Go ahead Fatfingers! Do tell! We haven't had a good donnybrook about clearcoats for months now :lol:

I won't say which finish is superior, but I will say that the guys that use envirotex regularly get in all the best restaurants, find themselves on the A list for all the best parties, and of course, get the best lookin' women.

It's true.:teef:

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ff,

I began using the D2T to just coat the joints at first, with a small lap onto the face of the sections. Then I'd assemble the lure, put it on my wheel, with is horizontal with two opposing plywood discs, so the lure can be suspended between them, and I would coat the faces with Etex, being careful not to let it get into the joints, and then I would turn it for 12 hours. At that point I could put on a second coat if I wanted to.

But I got seduced. As I was coating the joints of one batch, I decided to just coat the whole thing while it was in my hot little hand. I put a hemostat on the hook hanger, or on a hinge screw, and finished the coating. By the time I'd done all three of the sections on those baits, and moved them each a couple of times to avoid sags, they were firm enough to ignore.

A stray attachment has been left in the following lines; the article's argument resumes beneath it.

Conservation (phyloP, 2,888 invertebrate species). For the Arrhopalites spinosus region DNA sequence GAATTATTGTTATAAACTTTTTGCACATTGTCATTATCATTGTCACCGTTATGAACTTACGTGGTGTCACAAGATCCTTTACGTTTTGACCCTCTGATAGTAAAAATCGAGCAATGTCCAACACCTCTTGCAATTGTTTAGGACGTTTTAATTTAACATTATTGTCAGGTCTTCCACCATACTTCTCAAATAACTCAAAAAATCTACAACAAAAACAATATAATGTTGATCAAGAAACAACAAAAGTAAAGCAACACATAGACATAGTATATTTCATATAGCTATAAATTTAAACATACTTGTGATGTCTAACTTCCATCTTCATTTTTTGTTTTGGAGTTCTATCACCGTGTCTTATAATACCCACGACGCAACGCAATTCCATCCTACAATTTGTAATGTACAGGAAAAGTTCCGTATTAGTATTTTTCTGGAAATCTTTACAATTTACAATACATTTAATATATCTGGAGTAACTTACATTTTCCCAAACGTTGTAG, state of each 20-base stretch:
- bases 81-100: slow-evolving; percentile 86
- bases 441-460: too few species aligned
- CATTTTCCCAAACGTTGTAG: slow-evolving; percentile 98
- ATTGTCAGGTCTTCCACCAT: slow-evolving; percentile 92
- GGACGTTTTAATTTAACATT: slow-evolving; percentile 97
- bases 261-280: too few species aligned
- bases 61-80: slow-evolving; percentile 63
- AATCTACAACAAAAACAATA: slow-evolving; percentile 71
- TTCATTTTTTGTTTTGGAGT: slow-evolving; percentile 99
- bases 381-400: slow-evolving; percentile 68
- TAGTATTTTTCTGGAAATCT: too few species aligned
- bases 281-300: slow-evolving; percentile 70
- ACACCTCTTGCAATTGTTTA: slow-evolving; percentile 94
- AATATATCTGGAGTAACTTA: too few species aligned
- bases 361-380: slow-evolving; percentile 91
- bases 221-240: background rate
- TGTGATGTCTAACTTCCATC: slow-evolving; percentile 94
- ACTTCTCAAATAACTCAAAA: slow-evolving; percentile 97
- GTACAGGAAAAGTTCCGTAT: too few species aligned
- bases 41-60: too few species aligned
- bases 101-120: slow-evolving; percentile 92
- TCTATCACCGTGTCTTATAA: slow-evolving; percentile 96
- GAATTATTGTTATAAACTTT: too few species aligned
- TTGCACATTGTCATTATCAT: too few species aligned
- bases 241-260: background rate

Done in fifteen minutes, handle or recoat in two hours, and ready to fish in eight hours.

But the hard finish of the D2T, at least on the large surfaces of the swim bait sections, seems more brittle/fragile than the Etex.

As for painting, I prime the lures in sections, with Krylon white primer, then I assemble them and base coat them hanging vertically, using pearl white or silver Createx.

Then I suspend them horizontally between two long screws on my painting board, a 4X8 sheet of masonite leaning up next to my work bench. I use paper clips, opened up as needed, and with a rubber band attached to the clip at one end for tension. That way the lure is aligned properly, and the joints are open, so, as I spray the paint onto it, the paint is consistent from one section to the next, and it also gets into the joints to some degree. I use a latex glove on my non-spraying hand, so I can hold the lure close to the lure clip, and rotate and hold it with the back facing me to do the shoulders and back.